During his Presidential Election campaign, there were moments on the campaign trail when Donald Trump expressed interest in negotiating a better nuclear deal with Iran and brokering the “deal of the century” between Israelis and Palestinians, rather than killing prospects for both.

He even offered several times to meet with Iranian President Hassan Rouhani without preconditions to negotiate a new nuclear accord.

Then last year, Secretary of State Pompeo laid out 12 extreme demands that Tehran would have to meet before the Trump administration would agree to re-engage with Iran.

These demands would have required Iran to give up all its rights under the Nuclear Accord it had reached with President Obama and to stop pursuing what Tehran sees as its legitimate interests in the region—for example, helping to stabilize Iraq and supporting the government of Adil Abdul-Mahdi to defeat the Islamic State in Iraq.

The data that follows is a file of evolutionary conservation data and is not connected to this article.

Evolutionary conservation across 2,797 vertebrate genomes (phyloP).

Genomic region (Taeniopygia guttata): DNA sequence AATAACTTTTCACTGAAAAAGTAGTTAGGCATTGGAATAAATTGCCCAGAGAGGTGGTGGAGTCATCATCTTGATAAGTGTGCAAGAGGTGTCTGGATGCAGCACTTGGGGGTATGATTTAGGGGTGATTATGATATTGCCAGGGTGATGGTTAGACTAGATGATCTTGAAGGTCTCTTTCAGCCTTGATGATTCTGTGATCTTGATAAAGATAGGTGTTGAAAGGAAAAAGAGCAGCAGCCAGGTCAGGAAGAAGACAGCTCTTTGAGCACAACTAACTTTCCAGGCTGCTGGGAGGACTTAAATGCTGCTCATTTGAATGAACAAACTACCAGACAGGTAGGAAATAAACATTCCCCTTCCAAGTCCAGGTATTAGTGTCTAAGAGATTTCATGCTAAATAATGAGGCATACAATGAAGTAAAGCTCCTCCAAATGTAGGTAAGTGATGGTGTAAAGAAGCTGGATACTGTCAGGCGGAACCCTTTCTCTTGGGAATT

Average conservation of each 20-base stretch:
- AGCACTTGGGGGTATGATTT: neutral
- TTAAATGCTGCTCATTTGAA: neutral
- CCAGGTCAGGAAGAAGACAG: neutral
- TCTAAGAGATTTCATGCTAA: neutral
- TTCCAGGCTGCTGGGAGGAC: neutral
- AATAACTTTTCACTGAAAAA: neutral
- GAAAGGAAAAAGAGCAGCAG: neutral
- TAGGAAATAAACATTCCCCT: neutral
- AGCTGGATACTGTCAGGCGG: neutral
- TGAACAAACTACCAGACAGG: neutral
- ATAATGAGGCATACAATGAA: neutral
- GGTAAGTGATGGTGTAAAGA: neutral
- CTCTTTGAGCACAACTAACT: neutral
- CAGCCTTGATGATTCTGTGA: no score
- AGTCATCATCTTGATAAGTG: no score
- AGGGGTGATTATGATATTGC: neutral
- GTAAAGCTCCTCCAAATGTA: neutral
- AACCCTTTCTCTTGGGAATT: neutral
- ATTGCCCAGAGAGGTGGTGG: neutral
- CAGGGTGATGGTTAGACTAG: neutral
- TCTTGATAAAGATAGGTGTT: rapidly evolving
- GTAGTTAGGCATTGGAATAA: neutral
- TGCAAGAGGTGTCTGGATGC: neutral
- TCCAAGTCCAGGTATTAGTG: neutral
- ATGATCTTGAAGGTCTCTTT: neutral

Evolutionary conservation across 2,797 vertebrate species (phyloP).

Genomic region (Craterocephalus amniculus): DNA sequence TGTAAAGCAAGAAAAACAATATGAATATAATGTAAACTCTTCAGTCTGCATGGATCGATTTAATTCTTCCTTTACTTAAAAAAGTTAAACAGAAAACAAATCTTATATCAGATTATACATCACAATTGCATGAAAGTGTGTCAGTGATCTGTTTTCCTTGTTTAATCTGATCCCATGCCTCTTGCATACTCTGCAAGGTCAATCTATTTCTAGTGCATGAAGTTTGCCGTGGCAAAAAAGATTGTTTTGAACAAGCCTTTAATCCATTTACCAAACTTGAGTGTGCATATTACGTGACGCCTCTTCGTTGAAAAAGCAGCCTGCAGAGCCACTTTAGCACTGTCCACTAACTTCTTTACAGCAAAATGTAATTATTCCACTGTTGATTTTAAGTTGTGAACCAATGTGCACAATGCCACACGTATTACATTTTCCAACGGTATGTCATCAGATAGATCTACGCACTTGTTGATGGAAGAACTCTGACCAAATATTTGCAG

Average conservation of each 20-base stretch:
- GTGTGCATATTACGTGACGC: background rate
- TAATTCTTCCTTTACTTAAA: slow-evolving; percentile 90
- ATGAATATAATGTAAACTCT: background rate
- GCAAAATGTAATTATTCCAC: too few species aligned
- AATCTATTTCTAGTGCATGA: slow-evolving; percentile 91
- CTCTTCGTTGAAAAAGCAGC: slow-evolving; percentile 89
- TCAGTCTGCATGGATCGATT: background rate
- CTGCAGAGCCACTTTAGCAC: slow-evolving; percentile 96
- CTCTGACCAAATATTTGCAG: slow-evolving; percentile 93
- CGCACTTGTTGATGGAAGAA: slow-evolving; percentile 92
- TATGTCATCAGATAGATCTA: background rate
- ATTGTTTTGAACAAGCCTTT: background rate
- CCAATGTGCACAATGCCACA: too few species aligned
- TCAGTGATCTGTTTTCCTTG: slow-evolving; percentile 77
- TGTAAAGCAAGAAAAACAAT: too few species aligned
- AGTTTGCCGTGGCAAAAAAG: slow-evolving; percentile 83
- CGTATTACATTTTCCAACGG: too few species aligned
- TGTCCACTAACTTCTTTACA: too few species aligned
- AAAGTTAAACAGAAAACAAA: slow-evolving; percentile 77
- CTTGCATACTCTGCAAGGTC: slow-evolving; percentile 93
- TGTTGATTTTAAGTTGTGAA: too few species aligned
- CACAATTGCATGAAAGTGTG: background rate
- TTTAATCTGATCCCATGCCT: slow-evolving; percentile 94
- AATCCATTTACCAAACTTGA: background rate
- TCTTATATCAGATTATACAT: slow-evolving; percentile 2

These orders were swiftly and angrily rejected by the Iranian government.

IRREVERSIBLE?

Miller and Sokolsky argue that the administration’s extreme demands have established a standard that will be used to judge any future nuclear agreement a Democratic, or different kind of Republican, administration might negotiate with Iran.

That means a president who fails to meet these standards would, they believe, be accused of appeasement, making a new agreement far more difficult.

The administration’s decision to designate Iran’s Islamic Revolutionary Guard Corps as a Foreign Terrorist Organization, once done, will be nearly impossible to undo.